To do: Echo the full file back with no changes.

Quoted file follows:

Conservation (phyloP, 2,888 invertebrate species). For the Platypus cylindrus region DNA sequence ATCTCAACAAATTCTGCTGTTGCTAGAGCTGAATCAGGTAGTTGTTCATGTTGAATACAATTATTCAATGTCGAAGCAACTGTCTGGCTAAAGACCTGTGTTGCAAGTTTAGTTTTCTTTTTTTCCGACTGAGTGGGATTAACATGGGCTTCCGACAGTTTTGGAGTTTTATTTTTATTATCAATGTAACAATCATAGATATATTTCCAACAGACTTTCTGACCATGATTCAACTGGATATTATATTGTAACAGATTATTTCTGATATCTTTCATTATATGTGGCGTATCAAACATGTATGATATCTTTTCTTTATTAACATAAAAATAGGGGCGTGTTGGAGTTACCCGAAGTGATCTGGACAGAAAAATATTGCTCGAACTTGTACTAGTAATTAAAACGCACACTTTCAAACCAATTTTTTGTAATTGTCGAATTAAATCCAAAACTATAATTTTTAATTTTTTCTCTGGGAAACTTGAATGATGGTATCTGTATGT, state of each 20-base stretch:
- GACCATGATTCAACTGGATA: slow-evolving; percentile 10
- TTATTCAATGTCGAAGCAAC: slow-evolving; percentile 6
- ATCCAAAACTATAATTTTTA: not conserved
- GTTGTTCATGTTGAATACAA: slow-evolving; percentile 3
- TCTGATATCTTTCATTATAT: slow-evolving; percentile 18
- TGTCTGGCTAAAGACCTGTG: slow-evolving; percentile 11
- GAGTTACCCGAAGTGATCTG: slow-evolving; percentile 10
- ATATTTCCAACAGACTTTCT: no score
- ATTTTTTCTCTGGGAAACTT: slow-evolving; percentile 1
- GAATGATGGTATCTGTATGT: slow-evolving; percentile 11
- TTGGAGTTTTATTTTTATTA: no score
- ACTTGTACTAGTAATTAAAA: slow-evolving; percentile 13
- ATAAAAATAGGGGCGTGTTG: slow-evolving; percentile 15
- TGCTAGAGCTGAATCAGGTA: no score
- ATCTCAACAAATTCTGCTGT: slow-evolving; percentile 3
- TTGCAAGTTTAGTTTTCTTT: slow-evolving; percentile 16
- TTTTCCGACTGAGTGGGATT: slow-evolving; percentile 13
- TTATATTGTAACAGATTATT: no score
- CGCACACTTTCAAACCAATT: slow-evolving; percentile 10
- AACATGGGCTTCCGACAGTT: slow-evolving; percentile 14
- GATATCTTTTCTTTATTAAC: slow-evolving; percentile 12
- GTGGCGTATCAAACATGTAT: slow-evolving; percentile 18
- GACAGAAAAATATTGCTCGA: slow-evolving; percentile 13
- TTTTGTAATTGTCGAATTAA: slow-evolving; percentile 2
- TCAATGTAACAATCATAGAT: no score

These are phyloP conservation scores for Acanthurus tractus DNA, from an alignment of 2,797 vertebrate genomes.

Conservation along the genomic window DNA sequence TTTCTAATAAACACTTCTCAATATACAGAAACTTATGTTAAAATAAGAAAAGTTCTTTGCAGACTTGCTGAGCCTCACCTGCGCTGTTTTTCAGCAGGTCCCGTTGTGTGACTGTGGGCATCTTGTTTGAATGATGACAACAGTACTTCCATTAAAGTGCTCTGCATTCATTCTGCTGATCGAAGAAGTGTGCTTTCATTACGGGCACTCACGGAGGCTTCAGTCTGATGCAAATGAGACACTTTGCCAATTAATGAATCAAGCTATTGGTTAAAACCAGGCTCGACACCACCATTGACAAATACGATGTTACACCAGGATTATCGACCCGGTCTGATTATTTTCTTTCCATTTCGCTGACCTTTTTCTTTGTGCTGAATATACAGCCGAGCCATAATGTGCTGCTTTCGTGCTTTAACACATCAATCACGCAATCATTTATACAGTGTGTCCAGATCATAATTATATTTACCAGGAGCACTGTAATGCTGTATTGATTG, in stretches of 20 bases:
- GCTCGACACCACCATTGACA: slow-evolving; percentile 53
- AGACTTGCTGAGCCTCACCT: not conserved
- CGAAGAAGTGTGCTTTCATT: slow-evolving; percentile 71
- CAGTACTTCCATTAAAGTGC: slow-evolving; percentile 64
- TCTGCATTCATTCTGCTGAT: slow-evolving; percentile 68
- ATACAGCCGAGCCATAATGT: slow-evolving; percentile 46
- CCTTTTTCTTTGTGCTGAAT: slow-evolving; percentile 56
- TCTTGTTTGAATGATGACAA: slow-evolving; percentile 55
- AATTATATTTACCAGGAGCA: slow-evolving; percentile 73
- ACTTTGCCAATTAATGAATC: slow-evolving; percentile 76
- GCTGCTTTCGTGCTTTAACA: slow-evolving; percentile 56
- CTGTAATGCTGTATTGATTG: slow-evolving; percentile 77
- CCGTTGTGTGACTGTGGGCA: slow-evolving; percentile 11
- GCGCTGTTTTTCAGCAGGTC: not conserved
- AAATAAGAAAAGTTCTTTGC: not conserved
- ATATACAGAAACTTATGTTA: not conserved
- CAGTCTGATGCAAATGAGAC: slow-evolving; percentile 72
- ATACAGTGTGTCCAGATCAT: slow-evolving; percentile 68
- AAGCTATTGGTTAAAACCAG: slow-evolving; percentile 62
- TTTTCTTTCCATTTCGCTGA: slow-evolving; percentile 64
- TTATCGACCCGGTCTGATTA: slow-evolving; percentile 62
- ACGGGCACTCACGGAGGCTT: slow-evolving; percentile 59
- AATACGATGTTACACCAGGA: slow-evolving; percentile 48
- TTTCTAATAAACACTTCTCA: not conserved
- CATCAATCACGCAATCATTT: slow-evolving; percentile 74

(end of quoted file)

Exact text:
Conservation (phyloP, 2,888 invertebrate species). For the Platypus cylindrus region DNA sequence ATCTCAACAAATTCTGCTGTTGCTAGAGCTGAATCAGGTAGTTGTTCATGTTGAATACAATTATTCAATGTCGAAGCAACTGTCTGGCTAAAGACCTGTGTTGCAAGTTTAGTTTTCTTTTTTTCCGACTGAGTGGGATTAACATGGGCTTCCGACAGTTTTGGAGTTTTATTTTTATTATCAATGTAACAATCATAGATATATTTCCAACAGACTTTCTGACCATGATTCAACTGGATATTATATTGTAACAGATTATTTCTGATATCTTTCATTATATGTGGCGTATCAAACATGTATGATATCTTTTCTTTATTAACATAAAAATAGGGGCGTGTTGGAGTTACCCGAAGTGATCTGGACAGAAAAATATTGCTCGAACTTGTACTAGTAATTAAAACGCACACTTTCAAACCAATTTTTTGTAATTGTCGAATTAAATCCAAAACTATAATTTTTAATTTTTTCTCTGGGAAACTTGAATGATGGTATCTGTATGT, state of each 20-base stretch:
- GACCATGATTCAACTGGATA: slow-evolving; percentile 10
- TTATTCAATGTCGAAGCAAC: slow-evolving; percentile 6
- ATCCAAAACTATAATTTTTA: not conserved
- GTTGTTCATGTTGAATACAA: slow-evolving; percentile 3
- TCTGATATCTTTCATTATAT: slow-evolving; percentile 18
- TGTCTGGCTAAAGACCTGTG: slow-evolving; percentile 11
- GAGTTACCCGAAGTGATCTG: slow-evolving; percentile 10
- ATATTTCCAACAGACTTTCT: no score
- ATTTTTTCTCTGGGAAACTT: slow-evolving; percentile 1
- GAATGATGGTATCTGTATGT: slow-evolving; percentile 11
- TTGGAGTTTTATTTTTATTA: no score
- ACTTGTACTAGTAATTAAAA: slow-evolving; percentile 13
- ATAAAAATAGGGGCGTGTTG: slow-evolving; percentile 15
- TGCTAGAGCTGAATCAGGTA: no score
- ATCTCAACAAATTCTGCTGT: slow-evolving; percentile 3
- TTGCAAGTTTAGTTTTCTTT: slow-evolving; percentile 16
- TTTTCCGACTGAGTGGGATT: slow-evolving; percentile 13
- TTATATTGTAACAGATTATT: no score
- CGCACACTTTCAAACCAATT: slow-evolving; percentile 10
- AACATGGGCTTCCGACAGTT: slow-evolving; percentile 14
- GATATCTTTTCTTTATTAAC: slow-evolving; percentile 12
- GTGGCGTATCAAACATGTAT: slow-evolving; percentile 18
- GACAGAAAAATATTGCTCGA: slow-evolving; percentile 13
- TTTTGTAATTGTCGAATTAA: slow-evolving; percentile 2
- TCAATGTAACAATCATAGAT: no score

These are phyloP conservation scores for Acanthurus tractus DNA, from an alignment of 2,797 vertebrate genomes.

Conservation along the genomic window DNA sequence TTTCTAATAAACACTTCTCAATATACAGAAACTTATGTTAAAATAAGAAAAGTTCTTTGCAGACTTGCTGAGCCTCACCTGCGCTGTTTTTCAGCAGGTCCCGTTGTGTGACTGTGGGCATCTTGTTTGAATGATGACAACAGTACTTCCATTAAAGTGCTCTGCATTCATTCTGCTGATCGAAGAAGTGTGCTTTCATTACGGGCACTCACGGAGGCTTCAGTCTGATGCAAATGAGACACTTTGCCAATTAATGAATCAAGCTATTGGTTAAAACCAGGCTCGACACCACCATTGACAAATACGATGTTACACCAGGATTATCGACCCGGTCTGATTATTTTCTTTCCATTTCGCTGACCTTTTTCTTTGTGCTGAATATACAGCCGAGCCATAATGTGCTGCTTTCGTGCTTTAACACATCAATCACGCAATCATTTATACAGTGTGTCCAGATCATAATTATATTTACCAGGAGCACTGTAATGCTGTATTGATTG, in stretches of 20 bases:
- GCTCGACACCACCATTGACA: slow-evolving; percentile 53
- AGACTTGCTGAGCCTCACCT: not conserved
- CGAAGAAGTGTGCTTTCATT: slow-evolving; percentile 71
- CAGTACTTCCATTAAAGTGC: slow-evolving; percentile 64
- TCTGCATTCATTCTGCTGAT: slow-evolving; percentile 68
- ATACAGCCGAGCCATAATGT: slow-evolving; percentile 46
- CCTTTTTCTTTGTGCTGAAT: slow-evolving; percentile 56
- TCTTGTTTGAATGATGACAA: slow-evolving; percentile 55
- AATTATATTTACCAGGAGCA: slow-evolving; percentile 73
- ACTTTGCCAATTAATGAATC: slow-evolving; percentile 76
- GCTGCTTTCGTGCTTTAACA: slow-evolving; percentile 56
- CTGTAATGCTGTATTGATTG: slow-evolving; percentile 77
- CCGTTGTGTGACTGTGGGCA: slow-evolving; percentile 11
- GCGCTGTTTTTCAGCAGGTC: not conserved
- AAATAAGAAAAGTTCTTTGC: not conserved
- ATATACAGAAACTTATGTTA: not conserved
- CAGTCTGATGCAAATGAGAC: slow-evolving; percentile 72
- ATACAGTGTGTCCAGATCAT: slow-evolving; percentile 68
- AAGCTATTGGTTAAAACCAG: slow-evolving; percentile 62
- TTTTCTTTCCATTTCGCTGA: slow-evolving; percentile 64
- TTATCGACCCGGTCTGATTA: slow-evolving; percentile 62
- ACGGGCACTCACGGAGGCTT: slow-evolving; percentile 59
- AATACGATGTTACACCAGGA: slow-evolving; percentile 48
- TTTCTAATAAACACTTCTCA: not conserved
- CATCAATCACGCAATCATTT: slow-evolving; percentile 74